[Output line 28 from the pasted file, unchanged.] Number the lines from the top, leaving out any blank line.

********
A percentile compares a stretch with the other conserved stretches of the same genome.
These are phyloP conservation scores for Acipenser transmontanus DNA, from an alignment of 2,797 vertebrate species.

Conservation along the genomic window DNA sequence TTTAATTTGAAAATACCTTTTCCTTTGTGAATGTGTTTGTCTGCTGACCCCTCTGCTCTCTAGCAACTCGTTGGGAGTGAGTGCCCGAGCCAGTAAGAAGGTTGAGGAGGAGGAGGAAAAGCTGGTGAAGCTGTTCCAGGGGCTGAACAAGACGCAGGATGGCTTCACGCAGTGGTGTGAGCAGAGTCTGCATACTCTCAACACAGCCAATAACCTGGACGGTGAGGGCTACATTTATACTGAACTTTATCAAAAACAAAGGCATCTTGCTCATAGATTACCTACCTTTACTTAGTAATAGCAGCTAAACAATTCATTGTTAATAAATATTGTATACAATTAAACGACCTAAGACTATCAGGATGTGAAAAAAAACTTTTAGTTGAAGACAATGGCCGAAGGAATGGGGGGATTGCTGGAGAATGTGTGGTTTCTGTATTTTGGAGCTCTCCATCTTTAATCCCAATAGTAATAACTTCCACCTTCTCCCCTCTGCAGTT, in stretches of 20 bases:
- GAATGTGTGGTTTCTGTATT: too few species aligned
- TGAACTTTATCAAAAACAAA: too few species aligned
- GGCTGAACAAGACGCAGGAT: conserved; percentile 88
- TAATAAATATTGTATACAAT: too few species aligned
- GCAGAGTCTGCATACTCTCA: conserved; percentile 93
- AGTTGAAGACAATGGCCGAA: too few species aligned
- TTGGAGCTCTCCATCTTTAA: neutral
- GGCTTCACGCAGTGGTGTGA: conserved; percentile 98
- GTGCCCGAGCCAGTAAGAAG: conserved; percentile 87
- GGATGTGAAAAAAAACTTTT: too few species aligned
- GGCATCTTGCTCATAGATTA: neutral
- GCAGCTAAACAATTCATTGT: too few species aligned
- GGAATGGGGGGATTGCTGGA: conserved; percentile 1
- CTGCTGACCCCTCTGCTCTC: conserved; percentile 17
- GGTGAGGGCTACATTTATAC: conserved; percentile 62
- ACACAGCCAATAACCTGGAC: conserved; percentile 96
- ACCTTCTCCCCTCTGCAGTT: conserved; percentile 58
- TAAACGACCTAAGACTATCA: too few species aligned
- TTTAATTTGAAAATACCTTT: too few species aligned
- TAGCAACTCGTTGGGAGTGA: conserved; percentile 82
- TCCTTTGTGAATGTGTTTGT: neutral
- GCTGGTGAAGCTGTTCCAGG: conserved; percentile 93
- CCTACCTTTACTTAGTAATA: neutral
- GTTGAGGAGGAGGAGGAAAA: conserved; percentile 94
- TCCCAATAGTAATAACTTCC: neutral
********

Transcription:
- TCCCAATAGTAATAACTTCC: neutral